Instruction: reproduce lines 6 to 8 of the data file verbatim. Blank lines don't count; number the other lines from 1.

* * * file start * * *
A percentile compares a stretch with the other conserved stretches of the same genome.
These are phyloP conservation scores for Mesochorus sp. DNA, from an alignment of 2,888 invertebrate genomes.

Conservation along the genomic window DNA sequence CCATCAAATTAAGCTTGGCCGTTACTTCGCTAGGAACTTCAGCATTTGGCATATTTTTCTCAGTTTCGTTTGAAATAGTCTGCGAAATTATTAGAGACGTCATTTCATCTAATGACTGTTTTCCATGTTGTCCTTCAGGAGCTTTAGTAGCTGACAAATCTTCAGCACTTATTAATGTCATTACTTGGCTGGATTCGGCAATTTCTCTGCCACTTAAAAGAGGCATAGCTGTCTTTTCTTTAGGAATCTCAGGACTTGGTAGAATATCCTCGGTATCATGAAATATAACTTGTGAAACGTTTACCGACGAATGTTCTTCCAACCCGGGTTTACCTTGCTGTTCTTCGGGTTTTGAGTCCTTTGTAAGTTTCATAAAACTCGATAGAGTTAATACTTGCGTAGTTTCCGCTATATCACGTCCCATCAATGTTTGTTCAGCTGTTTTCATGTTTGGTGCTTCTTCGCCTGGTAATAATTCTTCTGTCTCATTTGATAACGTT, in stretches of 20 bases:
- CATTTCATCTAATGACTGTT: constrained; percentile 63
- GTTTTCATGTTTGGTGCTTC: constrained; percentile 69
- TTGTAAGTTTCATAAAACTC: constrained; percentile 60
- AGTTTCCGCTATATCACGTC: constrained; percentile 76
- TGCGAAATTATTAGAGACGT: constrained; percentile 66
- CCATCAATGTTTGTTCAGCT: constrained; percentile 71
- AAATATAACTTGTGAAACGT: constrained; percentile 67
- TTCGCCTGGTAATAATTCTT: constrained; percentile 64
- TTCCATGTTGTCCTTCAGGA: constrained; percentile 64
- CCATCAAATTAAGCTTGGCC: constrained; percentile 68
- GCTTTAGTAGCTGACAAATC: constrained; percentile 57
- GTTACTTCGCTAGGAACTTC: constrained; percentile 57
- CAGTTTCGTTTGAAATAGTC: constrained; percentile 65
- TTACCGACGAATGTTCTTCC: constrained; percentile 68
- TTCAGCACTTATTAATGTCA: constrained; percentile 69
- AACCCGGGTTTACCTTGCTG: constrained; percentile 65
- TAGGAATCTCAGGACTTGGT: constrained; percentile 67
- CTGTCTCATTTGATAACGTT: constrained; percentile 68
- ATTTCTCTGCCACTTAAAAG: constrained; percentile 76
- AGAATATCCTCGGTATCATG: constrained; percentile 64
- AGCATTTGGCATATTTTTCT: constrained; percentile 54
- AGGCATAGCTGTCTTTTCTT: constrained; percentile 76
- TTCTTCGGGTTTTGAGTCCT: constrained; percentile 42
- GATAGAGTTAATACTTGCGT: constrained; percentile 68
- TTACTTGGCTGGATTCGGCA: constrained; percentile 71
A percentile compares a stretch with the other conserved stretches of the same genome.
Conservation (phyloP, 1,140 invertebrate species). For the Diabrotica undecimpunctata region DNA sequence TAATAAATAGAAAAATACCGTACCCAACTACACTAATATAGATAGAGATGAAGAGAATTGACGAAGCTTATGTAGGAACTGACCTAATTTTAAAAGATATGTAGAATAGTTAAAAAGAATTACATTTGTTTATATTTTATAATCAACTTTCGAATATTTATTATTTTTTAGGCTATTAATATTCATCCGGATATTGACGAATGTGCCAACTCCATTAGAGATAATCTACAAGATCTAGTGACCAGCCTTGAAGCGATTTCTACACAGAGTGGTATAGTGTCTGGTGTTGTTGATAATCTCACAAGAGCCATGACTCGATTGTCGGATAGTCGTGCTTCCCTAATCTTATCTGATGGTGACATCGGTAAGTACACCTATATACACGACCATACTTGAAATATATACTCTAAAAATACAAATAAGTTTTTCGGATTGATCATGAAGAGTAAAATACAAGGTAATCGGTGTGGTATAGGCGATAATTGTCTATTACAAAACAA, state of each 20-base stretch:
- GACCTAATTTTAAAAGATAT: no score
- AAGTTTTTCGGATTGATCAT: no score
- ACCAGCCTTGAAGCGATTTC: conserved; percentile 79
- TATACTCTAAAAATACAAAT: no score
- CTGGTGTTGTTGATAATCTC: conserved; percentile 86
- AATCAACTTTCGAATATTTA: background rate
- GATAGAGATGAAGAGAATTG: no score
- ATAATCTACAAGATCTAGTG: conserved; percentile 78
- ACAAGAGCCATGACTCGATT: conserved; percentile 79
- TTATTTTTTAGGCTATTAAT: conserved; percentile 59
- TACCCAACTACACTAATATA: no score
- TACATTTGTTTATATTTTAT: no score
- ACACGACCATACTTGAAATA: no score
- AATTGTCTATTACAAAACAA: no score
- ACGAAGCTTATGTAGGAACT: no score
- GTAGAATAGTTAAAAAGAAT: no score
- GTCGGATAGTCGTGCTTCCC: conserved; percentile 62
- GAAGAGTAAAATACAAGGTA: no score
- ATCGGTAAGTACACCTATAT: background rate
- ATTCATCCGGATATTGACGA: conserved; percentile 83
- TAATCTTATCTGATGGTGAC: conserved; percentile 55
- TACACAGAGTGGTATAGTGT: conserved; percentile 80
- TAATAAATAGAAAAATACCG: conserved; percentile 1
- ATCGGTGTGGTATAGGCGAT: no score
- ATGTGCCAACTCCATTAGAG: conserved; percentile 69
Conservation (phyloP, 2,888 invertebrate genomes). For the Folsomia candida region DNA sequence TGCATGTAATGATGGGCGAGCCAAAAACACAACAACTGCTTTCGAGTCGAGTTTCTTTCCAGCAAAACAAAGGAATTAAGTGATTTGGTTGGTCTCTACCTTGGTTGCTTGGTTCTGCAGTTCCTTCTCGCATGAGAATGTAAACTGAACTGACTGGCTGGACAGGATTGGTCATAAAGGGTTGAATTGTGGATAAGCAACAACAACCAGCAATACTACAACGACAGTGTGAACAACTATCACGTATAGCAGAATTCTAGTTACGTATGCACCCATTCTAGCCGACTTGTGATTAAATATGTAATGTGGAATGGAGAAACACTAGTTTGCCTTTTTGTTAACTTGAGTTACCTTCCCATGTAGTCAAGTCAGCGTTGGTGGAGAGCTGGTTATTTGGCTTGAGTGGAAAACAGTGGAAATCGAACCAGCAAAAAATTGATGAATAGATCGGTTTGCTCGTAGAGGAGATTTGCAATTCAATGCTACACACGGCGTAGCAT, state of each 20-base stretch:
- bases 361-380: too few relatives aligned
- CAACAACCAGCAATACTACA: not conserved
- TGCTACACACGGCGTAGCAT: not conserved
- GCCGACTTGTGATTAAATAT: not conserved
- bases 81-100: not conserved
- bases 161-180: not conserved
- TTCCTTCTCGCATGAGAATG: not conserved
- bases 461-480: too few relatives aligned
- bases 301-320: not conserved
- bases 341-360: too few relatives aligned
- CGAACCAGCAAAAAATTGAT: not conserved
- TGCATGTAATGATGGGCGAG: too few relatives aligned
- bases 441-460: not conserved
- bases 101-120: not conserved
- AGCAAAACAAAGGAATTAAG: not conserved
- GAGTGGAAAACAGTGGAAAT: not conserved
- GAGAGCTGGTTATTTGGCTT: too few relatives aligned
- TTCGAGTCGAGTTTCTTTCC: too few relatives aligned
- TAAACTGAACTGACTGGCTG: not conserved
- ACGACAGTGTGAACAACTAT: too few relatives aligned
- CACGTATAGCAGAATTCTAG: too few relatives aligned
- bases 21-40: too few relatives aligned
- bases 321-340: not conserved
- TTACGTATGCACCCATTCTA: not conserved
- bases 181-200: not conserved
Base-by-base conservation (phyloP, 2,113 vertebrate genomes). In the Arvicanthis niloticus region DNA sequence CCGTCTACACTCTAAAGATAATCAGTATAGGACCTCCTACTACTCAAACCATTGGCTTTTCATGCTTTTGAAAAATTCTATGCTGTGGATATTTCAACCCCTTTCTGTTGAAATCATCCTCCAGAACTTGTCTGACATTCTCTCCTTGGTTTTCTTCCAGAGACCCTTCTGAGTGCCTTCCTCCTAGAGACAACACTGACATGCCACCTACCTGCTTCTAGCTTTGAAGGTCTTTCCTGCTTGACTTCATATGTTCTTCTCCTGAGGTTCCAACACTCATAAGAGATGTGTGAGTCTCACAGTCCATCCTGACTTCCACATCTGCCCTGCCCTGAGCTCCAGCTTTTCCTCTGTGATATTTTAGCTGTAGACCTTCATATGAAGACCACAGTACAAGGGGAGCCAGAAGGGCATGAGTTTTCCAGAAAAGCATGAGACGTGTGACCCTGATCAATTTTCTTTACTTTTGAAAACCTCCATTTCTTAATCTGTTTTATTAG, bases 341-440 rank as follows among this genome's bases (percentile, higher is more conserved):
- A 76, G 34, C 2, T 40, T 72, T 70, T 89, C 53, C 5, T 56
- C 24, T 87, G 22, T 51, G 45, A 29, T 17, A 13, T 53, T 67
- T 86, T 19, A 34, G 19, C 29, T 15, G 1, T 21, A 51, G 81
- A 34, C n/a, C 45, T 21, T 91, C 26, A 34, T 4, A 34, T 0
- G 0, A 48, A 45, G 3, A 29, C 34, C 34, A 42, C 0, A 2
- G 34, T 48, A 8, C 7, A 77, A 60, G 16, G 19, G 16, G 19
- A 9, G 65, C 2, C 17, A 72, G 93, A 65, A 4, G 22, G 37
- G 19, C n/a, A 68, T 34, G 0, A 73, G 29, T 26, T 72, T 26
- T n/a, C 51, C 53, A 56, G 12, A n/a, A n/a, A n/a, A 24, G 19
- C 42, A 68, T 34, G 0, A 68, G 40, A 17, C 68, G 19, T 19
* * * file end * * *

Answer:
- TTGTAAGTTTCATAAAACTC: constrained; percentile 60
- AGTTTCCGCTATATCACGTC: constrained; percentile 76
- TGCGAAATTATTAGAGACGT: constrained; percentile 66